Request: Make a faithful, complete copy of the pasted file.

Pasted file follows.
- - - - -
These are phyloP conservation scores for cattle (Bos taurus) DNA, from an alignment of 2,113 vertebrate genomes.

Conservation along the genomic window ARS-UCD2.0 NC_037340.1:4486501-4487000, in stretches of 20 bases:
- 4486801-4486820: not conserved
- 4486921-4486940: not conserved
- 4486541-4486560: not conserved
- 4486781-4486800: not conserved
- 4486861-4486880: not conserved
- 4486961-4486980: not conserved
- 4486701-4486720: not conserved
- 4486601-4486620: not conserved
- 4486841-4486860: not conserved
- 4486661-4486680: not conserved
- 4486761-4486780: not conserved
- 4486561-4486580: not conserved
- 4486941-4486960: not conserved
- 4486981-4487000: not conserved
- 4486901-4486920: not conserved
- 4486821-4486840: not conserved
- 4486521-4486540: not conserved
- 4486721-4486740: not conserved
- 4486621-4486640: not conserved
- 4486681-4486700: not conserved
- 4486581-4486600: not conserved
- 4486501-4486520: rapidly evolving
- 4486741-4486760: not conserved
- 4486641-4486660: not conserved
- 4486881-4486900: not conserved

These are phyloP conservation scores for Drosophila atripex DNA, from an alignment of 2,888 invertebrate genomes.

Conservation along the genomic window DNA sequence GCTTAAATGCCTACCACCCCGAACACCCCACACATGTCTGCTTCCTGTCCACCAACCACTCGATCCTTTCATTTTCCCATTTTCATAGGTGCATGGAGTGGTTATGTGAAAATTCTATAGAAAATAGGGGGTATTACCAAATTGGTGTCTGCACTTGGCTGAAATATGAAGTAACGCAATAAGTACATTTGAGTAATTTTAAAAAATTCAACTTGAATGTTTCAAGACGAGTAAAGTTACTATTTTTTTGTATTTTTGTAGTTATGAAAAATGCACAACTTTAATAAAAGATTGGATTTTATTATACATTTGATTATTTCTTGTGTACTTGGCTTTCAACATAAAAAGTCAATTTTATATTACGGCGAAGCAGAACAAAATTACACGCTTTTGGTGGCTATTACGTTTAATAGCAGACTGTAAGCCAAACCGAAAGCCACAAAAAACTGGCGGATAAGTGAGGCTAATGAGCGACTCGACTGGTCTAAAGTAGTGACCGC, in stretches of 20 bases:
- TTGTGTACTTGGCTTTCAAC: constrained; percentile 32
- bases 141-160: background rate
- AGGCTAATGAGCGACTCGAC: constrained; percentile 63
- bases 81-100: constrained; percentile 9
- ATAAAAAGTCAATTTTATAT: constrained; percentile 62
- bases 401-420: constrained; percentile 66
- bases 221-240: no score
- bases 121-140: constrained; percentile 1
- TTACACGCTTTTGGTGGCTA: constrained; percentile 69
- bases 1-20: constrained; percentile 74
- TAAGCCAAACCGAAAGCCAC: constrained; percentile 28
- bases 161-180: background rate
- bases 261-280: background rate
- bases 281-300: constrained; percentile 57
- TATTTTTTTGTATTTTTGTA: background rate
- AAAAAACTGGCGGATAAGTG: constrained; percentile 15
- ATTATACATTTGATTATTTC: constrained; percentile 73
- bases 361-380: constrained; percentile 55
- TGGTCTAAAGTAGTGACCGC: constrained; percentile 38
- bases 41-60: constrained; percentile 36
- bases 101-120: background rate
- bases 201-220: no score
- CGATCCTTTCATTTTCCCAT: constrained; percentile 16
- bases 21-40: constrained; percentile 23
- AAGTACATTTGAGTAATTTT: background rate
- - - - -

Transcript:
These are phyloP conservation scores for cattle (Bos taurus) DNA, from an alignment of 2,113 vertebrate genomes.

Conservation along the genomic window ARS-UCD2.0 NC_037340.1:4486501-4487000, in stretches of 20 bases:
- 4486801-4486820: not conserved
- 4486921-4486940: not conserved
- 4486541-4486560: not conserved
- 4486781-4486800: not conserved
- 4486861-4486880: not conserved
- 4486961-4486980: not conserved
- 4486701-4486720: not conserved
- 4486601-4486620: not conserved
- 4486841-4486860: not conserved
- 4486661-4486680: not conserved
- 4486761-4486780: not conserved
- 4486561-4486580: not conserved
- 4486941-4486960: not conserved
- 4486981-4487000: not conserved
- 4486901-4486920: not conserved
- 4486821-4486840: not conserved
- 4486521-4486540: not conserved
- 4486721-4486740: not conserved
- 4486621-4486640: not conserved
- 4486681-4486700: not conserved
- 4486581-4486600: not conserved
- 4486501-4486520: rapidly evolving
- 4486741-4486760: not conserved
- 4486641-4486660: not conserved
- 4486881-4486900: not conserved

These are phyloP conservation scores for Drosophila atripex DNA, from an alignment of 2,888 invertebrate genomes.

Conservation along the genomic window DNA sequence GCTTAAATGCCTACCACCCCGAACACCCCACACATGTCTGCTTCCTGTCCACCAACCACTCGATCCTTTCATTTTCCCATTTTCATAGGTGCATGGAGTGGTTATGTGAAAATTCTATAGAAAATAGGGGGTATTACCAAATTGGTGTCTGCACTTGGCTGAAATATGAAGTAACGCAATAAGTACATTTGAGTAATTTTAAAAAATTCAACTTGAATGTTTCAAGACGAGTAAAGTTACTATTTTTTTGTATTTTTGTAGTTATGAAAAATGCACAACTTTAATAAAAGATTGGATTTTATTATACATTTGATTATTTCTTGTGTACTTGGCTTTCAACATAAAAAGTCAATTTTATATTACGGCGAAGCAGAACAAAATTACACGCTTTTGGTGGCTATTACGTTTAATAGCAGACTGTAAGCCAAACCGAAAGCCACAAAAAACTGGCGGATAAGTGAGGCTAATGAGCGACTCGACTGGTCTAAAGTAGTGACCGC, in stretches of 20 bases:
- TTGTGTACTTGGCTTTCAAC: constrained; percentile 32
- bases 141-160: background rate
- AGGCTAATGAGCGACTCGAC: constrained; percentile 63
- bases 81-100: constrained; percentile 9
- ATAAAAAGTCAATTTTATAT: constrained; percentile 62
- bases 401-420: constrained; percentile 66
- bases 221-240: no score
- bases 121-140: constrained; percentile 1
- TTACACGCTTTTGGTGGCTA: constrained; percentile 69
- bases 1-20: constrained; percentile 74
- TAAGCCAAACCGAAAGCCAC: constrained; percentile 28
- bases 161-180: background rate
- bases 261-280: background rate
- bases 281-300: constrained; percentile 57
- TATTTTTTTGTATTTTTGTA: background rate
- AAAAAACTGGCGGATAAGTG: constrained; percentile 15
- ATTATACATTTGATTATTTC: constrained; percentile 73
- bases 361-380: constrained; percentile 55
- TGGTCTAAAGTAGTGACCGC: constrained; percentile 38
- bases 41-60: constrained; percentile 36
- bases 101-120: background rate
- bases 201-220: no score
- CGATCCTTTCATTTTCCCAT: constrained; percentile 16
- bases 21-40: constrained; percentile 23
- AAGTACATTTGAGTAATTTT: background rate